When faced with a humanitarian crisis caused by natural disasters, conflicts or other factors, we are often forced to move in search of a safe place. In most cases, migration is the option of last resort for people fleeing troubled areas of residence to a better place. Young people constitute a large portion of the world’s population and are among the most vulnerable groups when humanitarian crises occur.
In 2013, about 12.4% of the total population of international migrants was composed of young people between the ages of 15-24 and this number is expected to rise, especially with ongoing humanitarian crises in many parts of the world.
A positive migration experience in this age bracket can set young migrants on a successful path towards achieving a sustainable life for themselves and their families. If their experience is negative however, young migrants can suffer and lose a valuable opportunity for their human development. Their countries of origin and destination will also lose enormous potential contributions to social, economic, and cultural development as well.
More often than not, young migrants who do not fall under the refugee or internally displaced persons (IDP) status are faced with the daunting challenge of coping in their new environment and trying to make ends meet. One of the biggest challenges young people in these situations face is unemployment, and in many circumstances, young people are wrongfully stereotyped as inexperienced or trouble makers, making them vulnerable targets of community problems such as crime and drug abuse.
Lack of proper legal structures and political will to protect young migrants creates a missed opportunity to meaningfully engage young people in developing sustainable solutions and positively contributing to the growth and development of society.
Migration can play a positive role in globalization and cultural integration where knowledge and experiences are shared. This can be achieved by creating inclusive structures that enable positive contributions of young migrants.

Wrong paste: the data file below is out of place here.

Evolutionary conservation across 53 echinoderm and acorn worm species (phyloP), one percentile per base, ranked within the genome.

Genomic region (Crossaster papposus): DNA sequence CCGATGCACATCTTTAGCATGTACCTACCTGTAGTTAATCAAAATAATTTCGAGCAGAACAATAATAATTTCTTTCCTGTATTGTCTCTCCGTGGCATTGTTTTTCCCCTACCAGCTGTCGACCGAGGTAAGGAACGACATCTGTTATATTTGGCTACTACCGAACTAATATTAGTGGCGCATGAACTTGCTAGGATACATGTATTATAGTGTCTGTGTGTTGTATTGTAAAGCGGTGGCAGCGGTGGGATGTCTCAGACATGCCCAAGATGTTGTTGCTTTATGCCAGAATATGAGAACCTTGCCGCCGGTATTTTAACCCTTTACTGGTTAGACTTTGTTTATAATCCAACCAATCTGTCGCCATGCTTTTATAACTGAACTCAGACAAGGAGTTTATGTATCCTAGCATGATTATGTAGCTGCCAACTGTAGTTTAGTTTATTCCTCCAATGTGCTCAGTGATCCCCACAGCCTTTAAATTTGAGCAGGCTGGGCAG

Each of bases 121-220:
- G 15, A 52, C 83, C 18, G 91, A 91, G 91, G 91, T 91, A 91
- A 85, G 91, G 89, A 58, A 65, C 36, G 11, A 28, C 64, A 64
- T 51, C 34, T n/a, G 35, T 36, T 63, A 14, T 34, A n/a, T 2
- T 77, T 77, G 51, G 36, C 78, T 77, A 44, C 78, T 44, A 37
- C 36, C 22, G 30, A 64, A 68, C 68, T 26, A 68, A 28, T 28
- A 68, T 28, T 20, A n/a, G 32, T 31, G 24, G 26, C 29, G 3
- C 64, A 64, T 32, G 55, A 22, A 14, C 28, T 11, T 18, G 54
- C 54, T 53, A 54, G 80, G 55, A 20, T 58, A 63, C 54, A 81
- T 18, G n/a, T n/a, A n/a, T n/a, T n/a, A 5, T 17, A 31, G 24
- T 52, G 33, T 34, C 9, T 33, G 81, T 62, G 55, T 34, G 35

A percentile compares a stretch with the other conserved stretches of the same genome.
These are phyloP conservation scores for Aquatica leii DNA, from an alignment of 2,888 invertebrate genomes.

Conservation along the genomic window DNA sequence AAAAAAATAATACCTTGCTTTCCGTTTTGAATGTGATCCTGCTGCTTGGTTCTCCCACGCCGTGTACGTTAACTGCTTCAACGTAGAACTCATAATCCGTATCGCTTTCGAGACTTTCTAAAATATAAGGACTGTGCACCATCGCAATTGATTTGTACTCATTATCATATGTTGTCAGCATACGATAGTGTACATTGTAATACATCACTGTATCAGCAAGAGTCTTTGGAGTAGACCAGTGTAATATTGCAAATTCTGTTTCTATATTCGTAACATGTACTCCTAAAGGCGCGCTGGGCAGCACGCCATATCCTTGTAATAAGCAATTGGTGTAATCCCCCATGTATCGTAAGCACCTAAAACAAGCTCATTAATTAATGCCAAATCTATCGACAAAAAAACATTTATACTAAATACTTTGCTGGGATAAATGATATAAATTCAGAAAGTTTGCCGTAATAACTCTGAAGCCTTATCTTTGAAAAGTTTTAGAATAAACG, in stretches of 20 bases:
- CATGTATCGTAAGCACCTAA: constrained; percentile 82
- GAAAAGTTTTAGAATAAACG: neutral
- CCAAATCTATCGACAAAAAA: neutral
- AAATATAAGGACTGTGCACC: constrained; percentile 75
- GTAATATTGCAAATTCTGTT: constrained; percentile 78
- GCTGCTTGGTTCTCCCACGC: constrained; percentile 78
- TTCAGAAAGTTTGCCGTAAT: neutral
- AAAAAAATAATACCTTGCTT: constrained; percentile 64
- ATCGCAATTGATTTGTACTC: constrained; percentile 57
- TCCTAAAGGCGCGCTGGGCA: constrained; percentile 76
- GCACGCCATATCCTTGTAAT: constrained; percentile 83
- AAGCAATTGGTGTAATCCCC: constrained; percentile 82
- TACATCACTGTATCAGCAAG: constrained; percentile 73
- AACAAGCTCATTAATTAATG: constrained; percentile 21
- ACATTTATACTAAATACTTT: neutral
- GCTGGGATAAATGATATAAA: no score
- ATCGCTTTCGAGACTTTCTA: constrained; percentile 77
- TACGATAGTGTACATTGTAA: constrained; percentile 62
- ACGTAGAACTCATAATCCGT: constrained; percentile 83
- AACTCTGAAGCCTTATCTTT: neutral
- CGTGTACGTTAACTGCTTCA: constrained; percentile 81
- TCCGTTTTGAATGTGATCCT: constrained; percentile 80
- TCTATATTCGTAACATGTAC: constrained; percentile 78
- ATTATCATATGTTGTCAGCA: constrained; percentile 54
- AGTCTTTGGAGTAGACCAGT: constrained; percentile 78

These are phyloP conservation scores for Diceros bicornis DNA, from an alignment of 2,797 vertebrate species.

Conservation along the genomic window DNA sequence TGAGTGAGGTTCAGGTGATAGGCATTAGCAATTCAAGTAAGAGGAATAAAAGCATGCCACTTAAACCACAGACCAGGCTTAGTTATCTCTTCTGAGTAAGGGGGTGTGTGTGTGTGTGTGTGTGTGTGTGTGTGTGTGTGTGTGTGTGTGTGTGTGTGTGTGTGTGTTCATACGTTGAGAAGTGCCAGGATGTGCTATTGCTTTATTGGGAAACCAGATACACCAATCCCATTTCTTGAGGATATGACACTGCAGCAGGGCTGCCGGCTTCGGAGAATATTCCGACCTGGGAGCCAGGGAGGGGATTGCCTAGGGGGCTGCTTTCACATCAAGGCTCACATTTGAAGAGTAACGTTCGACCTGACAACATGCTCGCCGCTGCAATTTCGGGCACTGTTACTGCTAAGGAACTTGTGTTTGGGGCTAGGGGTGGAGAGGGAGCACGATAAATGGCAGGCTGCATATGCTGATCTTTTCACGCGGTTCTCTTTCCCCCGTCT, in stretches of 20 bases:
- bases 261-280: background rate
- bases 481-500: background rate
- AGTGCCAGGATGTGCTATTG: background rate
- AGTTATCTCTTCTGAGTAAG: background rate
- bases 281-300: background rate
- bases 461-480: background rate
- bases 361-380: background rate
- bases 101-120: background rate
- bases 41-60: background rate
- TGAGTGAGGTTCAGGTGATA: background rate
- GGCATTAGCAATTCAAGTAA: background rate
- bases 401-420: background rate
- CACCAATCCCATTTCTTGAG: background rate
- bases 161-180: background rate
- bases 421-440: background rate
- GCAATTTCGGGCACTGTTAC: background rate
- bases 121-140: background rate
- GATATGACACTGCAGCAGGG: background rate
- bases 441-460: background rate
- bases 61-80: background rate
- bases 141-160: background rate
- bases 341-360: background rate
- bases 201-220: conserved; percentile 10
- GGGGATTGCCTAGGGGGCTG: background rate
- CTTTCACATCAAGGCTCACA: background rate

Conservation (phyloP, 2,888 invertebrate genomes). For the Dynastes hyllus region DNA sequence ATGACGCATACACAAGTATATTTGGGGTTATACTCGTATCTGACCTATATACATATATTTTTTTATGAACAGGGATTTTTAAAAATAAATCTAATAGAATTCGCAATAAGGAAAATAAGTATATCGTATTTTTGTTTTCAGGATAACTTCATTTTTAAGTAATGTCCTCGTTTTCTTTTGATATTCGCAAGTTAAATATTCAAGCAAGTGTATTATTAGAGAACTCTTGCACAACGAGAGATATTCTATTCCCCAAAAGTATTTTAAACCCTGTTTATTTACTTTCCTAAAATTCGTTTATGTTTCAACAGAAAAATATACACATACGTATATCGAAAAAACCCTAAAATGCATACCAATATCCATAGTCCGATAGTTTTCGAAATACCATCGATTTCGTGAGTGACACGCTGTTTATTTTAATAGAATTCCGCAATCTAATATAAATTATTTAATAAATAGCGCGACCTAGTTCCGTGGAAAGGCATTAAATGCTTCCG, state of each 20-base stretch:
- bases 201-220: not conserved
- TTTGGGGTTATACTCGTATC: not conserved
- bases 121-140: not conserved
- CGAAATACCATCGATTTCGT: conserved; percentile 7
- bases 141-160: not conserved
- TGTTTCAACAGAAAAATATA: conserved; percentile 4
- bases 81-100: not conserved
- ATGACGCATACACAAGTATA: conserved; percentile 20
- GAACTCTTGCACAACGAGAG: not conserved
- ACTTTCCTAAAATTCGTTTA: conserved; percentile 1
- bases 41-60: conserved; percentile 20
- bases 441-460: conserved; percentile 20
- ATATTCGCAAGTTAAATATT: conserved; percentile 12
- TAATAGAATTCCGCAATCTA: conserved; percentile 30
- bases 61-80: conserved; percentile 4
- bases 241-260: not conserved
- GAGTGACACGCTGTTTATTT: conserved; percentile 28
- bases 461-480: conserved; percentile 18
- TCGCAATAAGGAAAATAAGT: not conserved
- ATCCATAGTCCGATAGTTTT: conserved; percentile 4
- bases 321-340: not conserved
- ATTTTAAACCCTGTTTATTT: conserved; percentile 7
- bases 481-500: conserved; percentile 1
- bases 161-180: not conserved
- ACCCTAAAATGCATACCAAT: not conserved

As the international community works towards defining a new plan for humanitarian action, emphasis should be placed on the fact that humanitarian needs are a necessity and not a luxury, and therefore should be made easily accessible to those in need, in particular for young migrants.
Young people are generally resourceful, resilient, and adaptable to new environments and able to learn and speak new languages. Many have skills and qualifications and are familiar with new technologies. To overcome risks and be able to contribute to society, they need to be able to realize their rights, such as the right to access education, health care, non-discrimination, including employment, participation in decision-making, and family life.
More recognition needs to be given to the important role young people play in the achievement of sustainable development and their contributions to origin and destination communities. In addition, political will and legal structures should be strengthened to protect young migrants and equip them with the resources to be productive participants in society. While they can fall vulnerable during crises, they have the energy and drive to work in collaboration with communities to respond and deliver humanitarian action at its best.
This post is part of a series produced by The Huffington Post to mark the occasion of two critical conferences at the UN on the Refugee and Migrant crisis: the UN Summit for Refugees and Migrants (Sept. 19th, a UN conference) and the Leaders Summit on Refugees (Sept. 20th, hosted by U.S. Pres. Barack Obama, at the UN). To see all the posts in the series, visit here. To follow the conversation on Twitter, see #UN4RefugeesMigrants.
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